In a new legal battle that has erupted since the Supreme Court overturned national abortion rights protections last year, several women have taken Texas to court over what they claim are significant health risks posed by the state’s abortion bans. This latest lawsuit alleges that the ambiguity surrounding medical emergency exemptions in Texas’ abortion laws exacerbated the medical emergencies faced by these women, putting their lives, health, and fertility in danger.
The plaintiffs in the case – five women and two medical providers – are not seeking to completely block Texas’ abortion bans. Rather, they are asking the court to clarify that abortions can be performed when a physician makes a “good faith judgment” that the pregnant person has a physical emergent medical condition that poses a risk of death or a risk to their health (including their fertility).
The lawsuit paints a heartbreaking picture of women being denied necessary abortion care when faced with emergency complications during their wanted pregnancies. These experiences have left the plaintiffs feeling violated and discriminated against, and they argue that their fundamental rights, as well as their right to equality, have been violated.
The defendants in the case are Texas, its Attorney General Ken Paxton, the Texas Medical Board, and its Executive Director Stephen Brint Carlton. So far, none of them have commented on the lawsuit.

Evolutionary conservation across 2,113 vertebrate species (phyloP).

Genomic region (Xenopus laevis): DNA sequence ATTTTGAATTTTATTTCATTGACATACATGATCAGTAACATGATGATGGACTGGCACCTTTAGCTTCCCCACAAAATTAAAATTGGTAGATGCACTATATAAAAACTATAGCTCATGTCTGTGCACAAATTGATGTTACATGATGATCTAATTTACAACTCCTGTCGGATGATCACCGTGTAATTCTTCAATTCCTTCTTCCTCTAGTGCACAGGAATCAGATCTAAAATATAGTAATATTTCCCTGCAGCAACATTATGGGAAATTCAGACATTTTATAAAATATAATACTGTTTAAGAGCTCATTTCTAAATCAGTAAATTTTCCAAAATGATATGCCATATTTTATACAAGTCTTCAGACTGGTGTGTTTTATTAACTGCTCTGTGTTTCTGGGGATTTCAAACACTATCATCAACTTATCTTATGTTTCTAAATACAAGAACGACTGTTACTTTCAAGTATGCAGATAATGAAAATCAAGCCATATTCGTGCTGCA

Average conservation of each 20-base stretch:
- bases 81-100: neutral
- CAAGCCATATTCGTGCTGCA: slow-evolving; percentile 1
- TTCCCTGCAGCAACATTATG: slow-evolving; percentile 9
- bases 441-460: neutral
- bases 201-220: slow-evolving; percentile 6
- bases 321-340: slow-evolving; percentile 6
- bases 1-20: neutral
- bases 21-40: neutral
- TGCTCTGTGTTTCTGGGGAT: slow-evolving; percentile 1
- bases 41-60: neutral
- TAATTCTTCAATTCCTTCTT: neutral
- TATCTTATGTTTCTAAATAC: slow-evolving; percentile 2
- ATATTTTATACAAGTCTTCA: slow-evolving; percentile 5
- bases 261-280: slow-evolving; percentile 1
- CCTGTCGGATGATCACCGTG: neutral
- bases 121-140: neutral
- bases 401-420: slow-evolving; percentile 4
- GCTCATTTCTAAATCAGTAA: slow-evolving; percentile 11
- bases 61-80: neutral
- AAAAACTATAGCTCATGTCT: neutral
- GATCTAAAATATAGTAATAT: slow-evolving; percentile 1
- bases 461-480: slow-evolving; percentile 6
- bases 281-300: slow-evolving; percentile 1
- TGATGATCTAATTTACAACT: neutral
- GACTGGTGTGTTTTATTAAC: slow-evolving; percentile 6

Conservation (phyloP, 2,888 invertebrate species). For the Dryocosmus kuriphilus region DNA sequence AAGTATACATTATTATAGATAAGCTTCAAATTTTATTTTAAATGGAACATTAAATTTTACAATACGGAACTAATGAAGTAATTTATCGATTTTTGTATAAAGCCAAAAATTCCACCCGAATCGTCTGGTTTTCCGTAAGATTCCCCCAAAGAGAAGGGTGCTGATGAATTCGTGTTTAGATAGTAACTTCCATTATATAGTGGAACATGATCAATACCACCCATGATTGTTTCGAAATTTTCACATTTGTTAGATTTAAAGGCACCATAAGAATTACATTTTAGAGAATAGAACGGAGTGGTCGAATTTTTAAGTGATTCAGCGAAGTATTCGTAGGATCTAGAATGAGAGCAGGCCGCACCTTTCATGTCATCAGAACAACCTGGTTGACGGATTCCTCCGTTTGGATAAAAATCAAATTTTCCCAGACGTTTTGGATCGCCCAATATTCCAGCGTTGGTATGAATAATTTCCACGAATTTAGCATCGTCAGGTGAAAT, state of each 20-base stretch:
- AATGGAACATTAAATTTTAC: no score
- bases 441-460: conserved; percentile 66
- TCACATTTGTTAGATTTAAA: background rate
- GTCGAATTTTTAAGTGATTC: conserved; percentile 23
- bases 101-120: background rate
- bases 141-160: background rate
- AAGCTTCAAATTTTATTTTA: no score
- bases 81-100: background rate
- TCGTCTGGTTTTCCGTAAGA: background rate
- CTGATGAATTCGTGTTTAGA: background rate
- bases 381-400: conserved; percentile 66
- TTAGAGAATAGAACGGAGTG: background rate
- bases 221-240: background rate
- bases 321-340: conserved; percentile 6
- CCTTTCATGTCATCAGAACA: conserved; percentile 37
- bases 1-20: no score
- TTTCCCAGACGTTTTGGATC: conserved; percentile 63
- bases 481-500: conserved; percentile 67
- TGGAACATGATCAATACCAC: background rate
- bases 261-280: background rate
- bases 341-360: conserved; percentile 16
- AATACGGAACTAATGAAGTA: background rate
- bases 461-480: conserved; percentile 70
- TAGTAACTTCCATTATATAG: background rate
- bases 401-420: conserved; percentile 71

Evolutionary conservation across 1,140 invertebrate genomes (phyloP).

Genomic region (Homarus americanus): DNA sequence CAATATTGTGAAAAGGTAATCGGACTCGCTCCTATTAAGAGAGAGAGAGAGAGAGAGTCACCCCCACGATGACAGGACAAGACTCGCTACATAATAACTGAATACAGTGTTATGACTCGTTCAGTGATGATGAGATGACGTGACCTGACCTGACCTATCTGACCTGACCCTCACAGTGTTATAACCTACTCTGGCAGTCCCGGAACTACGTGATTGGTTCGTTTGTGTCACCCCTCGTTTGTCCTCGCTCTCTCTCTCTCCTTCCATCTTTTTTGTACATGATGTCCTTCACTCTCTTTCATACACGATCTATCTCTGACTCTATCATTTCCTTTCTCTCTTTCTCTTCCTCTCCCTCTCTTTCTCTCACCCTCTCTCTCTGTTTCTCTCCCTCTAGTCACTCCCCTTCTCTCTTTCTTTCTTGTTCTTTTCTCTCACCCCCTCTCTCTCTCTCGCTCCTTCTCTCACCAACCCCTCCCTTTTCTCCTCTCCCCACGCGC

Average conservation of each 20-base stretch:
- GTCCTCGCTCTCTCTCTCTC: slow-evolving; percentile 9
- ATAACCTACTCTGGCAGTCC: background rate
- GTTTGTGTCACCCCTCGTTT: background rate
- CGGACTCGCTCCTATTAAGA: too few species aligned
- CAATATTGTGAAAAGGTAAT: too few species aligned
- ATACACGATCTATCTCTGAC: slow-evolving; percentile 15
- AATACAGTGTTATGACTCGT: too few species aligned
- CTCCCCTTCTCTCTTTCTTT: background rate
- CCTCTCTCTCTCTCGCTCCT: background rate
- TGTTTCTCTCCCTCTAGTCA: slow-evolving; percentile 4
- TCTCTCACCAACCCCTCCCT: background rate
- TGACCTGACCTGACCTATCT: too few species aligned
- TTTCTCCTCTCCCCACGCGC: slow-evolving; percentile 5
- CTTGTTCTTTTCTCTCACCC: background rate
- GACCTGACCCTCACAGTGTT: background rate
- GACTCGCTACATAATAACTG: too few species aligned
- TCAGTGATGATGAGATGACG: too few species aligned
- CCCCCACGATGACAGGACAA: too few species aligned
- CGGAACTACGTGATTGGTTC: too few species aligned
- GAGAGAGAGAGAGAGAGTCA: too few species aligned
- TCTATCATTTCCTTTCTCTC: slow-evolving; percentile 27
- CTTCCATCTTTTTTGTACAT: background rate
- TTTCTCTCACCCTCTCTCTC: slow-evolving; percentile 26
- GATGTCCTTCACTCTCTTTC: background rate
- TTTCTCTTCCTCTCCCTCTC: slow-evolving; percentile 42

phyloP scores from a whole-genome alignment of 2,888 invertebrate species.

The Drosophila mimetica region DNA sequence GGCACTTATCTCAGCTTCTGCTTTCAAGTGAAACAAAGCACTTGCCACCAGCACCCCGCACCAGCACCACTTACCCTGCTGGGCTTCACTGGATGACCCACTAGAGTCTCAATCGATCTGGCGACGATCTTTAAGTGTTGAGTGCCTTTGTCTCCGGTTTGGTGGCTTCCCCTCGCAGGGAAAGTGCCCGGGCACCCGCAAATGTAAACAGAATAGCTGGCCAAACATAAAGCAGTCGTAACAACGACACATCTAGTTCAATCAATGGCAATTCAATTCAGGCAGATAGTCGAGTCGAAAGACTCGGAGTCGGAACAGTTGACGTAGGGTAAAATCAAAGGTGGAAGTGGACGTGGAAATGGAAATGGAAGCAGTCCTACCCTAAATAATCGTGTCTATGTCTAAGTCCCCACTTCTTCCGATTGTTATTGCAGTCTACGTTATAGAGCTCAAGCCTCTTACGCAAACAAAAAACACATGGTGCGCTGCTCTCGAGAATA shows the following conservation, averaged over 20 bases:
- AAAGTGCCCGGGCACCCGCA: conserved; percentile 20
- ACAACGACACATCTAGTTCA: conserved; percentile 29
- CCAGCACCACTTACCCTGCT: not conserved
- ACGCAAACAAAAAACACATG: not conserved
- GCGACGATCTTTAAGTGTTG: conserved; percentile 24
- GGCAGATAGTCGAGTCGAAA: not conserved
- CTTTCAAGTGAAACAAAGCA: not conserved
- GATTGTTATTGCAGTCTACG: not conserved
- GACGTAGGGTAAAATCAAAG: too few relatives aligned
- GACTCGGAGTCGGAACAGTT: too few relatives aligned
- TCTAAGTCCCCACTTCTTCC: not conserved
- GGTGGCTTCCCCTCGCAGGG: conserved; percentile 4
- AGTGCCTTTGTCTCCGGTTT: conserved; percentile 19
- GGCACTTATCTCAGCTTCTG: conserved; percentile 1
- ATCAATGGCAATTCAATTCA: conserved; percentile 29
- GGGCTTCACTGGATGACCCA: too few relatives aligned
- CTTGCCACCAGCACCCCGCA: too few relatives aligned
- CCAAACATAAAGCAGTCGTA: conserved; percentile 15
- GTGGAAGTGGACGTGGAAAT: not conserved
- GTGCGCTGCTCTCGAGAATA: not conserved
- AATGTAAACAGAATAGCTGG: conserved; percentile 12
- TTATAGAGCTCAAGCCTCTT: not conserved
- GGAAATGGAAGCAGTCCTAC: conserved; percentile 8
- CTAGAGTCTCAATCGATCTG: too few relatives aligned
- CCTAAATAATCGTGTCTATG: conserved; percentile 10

As this legal battle unfolds, it remains to be seen what the future holds for women’s reproductive rights in Texas and across the United States.
What States is Abortion Illegal?
In the United States, abortion is legal under federal law due to the Supreme Court’s landmark decision in Roe v. Wade in 1973, which recognized the constitutional right to abortion. However, states do have some ability to regulate abortion within certain limits set by the Supreme Court.
Currently, there are no states where abortion is entirely illegal. However, some states have passed laws that severely restrict access to abortion, such as mandatory waiting periods, parental consent requirements, and limitations on the gestational age of the fetus.
Additionally, in 2021, Texas passed a law known as Senate Bill 8, which bans abortions after six weeks of pregnancy and allows private citizens to sue anyone who helps a woman obtain an abortion. This law is currently facing legal challenges, and its ultimate fate remains uncertain.
Overall, the legal status of abortion in the United States is a complex and evolving issue, and it is important to consult reliable sources for the most up-to-date information on this topic.